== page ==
Feasibility Study for a Novel Micropump Design That Utilizes Shape Memory Alloy Diaphragm and Blood Flow
Type of Degreedissertation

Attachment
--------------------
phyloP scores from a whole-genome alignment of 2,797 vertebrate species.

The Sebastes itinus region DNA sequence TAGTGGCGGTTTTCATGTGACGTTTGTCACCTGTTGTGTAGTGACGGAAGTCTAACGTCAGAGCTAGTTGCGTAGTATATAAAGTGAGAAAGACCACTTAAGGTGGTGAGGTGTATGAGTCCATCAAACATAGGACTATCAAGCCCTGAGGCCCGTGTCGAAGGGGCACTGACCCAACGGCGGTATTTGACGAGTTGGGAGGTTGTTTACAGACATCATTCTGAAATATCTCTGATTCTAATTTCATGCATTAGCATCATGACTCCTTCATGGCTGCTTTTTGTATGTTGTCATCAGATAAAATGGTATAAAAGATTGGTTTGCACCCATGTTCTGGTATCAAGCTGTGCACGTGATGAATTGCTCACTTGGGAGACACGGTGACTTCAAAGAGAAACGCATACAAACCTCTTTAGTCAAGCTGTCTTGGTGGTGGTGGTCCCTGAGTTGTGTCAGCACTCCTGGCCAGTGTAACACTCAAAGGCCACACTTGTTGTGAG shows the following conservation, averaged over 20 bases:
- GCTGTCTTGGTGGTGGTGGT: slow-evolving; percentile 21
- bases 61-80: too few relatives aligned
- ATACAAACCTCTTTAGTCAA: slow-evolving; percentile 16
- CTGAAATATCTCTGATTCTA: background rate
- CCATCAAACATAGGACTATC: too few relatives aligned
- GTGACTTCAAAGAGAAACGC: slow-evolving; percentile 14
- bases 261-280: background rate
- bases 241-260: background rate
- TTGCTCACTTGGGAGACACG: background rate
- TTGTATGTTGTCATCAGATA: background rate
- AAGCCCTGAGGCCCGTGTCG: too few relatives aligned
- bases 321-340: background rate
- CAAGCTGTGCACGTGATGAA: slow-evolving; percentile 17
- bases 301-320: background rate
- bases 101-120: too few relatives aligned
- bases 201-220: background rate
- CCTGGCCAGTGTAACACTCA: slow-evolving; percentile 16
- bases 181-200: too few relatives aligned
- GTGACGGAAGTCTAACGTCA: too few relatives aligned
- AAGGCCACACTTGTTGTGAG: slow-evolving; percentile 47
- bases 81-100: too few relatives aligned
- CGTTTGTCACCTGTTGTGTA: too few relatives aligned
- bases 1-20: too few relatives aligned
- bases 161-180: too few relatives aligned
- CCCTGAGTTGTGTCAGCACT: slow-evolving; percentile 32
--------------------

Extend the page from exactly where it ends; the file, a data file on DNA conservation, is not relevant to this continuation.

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Many different types of micropumps have been designed to pump a variety of fluids at the micro-liter level. Some of the major short-comings of these designs are leaks due to moving parts, lack of tolerance to bubbles, high operating voltages, structural complexity, slow response time, and insufficient pressure head. This research presents a novel design that utilizes a two-way shape memory alloy (SMA) diaphragm within the micropump. Heating of the SMA diaphragm is accomplished via resistive heating, while the cooling is accomplished with a novel method that utilizes blood flow. Blood is used as the cooling fluid since it is readily available in most medical applications, such as drug delivery or lab-on-a-chip (LOC). Additionally, with humans there is a constant supply of blood at a constant temperature. This study explains and illustrates how an SMA micropump operates. With the primary liquid flow in this application being blood, a detailed model of the non- Newtonian behaving blood is included. The hydrodynamics are numerically computed using the Lattice Boltzmann Method (LBM). Two different non-Newtonian blood models are presented. Phase changes in the shape memory alloy are computed using the Cosine Model. All of the thermal analysis is performed via finite volumes. Ultimately, this study shows that an SMA micropump is feasible when pumping fluids in the micro-liter range of flow. This work is a feasibility study and addresses iii operation parameters in a general sense. All of the design parameters are reasonable for a micro-liter micropump.